When Painful Childhood Memories Leave a Lasting Impression

A few weeks ago, I was contacted by a distant relative on a genealogy website. She motivated me to obtain and scan old family photos to share on the site. Of course, I was delighted to find somebody that shared an interest in our family’s roots. My dad agreed to let me have his family photos and records.

In the past week after all my work of scanning photos, I felt unsettled. There are brokenness and trauma in my family. My grandfather suffered a blow to the head and died several years after he sustained injuries to his brain. He had two failed marriages and some of his children moved out of state. Whatever his problems were with his wives and children, to me he was my beloved grandfather. To my family, we were all hurt deeply by his death and suffering.

Our family moved into the house my grandfather used to live and my parents began fighting began when I was 10 years of age. I was beginning to put on weight prior to these changes in the home. I can remember being a little on the chubby side back when I was in kindergarten. My mom often ridiculed me and called me, “Tubby”, “Tub-of-Lard,” “Baby Huey” and a number of other variations. Sometimes if I was quick enough, I could see her making fun of my lazy eye, or encouraging other family members to do so. If others tried to console me, she would say that I was trying to be “babied.” After a while, hugs and attention from people embarrassed me. I kept my emotions stuffed and I got stuffed in my appearance! The only time I showed weakness was when I stayed at my grandmother’s house and my mom wasn’t lurking nearby to monitor conversations.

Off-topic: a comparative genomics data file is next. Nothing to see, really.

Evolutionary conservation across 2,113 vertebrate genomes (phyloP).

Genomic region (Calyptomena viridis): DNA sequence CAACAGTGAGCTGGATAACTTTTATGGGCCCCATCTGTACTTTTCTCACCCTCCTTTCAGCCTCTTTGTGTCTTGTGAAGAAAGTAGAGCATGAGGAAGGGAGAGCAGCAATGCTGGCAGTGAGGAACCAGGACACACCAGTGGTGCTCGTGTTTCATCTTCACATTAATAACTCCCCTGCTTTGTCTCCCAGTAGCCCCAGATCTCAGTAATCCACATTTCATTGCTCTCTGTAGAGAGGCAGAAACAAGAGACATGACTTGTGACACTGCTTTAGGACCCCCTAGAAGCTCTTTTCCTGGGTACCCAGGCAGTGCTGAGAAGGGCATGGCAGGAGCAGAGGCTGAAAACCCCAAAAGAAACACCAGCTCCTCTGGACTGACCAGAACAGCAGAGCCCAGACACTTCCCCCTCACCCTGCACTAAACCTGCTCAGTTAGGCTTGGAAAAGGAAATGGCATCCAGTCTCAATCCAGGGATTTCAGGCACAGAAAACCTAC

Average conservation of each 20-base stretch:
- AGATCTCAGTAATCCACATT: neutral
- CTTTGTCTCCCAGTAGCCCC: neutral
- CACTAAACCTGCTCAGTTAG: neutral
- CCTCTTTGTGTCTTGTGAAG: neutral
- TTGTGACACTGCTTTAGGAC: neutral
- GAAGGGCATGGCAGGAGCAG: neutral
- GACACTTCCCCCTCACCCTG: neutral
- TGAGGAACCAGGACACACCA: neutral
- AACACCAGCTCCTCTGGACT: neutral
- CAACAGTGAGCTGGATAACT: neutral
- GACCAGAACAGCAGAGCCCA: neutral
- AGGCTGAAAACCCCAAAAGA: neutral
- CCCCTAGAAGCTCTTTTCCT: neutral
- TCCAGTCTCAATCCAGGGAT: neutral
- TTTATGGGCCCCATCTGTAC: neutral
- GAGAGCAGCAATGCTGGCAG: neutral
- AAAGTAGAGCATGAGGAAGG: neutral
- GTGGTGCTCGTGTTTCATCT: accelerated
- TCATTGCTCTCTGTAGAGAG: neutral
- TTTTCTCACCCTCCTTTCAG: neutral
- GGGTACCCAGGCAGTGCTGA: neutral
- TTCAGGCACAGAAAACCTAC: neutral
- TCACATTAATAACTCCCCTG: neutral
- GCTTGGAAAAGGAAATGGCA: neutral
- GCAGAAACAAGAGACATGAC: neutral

So when I see a few photos of myself from age 5 until age 11, I can clearly see that my problems got bigger at the time of upheaval in our family. When I was 10, I stayed outside every chance I could so I could be with the neighborhood kids, playing baseball, or riding bikes. My stomach had expanded so much that I couldn’t just buy regular clothes. I was relegated to wear “husky” pants (now called “plus” for girls), and they were unattractive. I didn’t want to wear dresses or try to look pretty anymore. This type of behavior went on until I was 14 years old and began starving myself for a few years.

The odd thing was that my mom seemed nicer to me when I lost weight, but she found out I was not eating. In order to avoid fighting, I ate the bare minimum amount of food in her presence. At school and everywhere else, I ate almost nothing and loved to hear my stomach grumble. A grumbling stomach equated with acceptance by others, and it meant that I was losing weight.

Time has a way of helping you change your course, but some pain remains. Therapy probably helps many people, but I just lack the time and commitment to seeing a therapist regularly.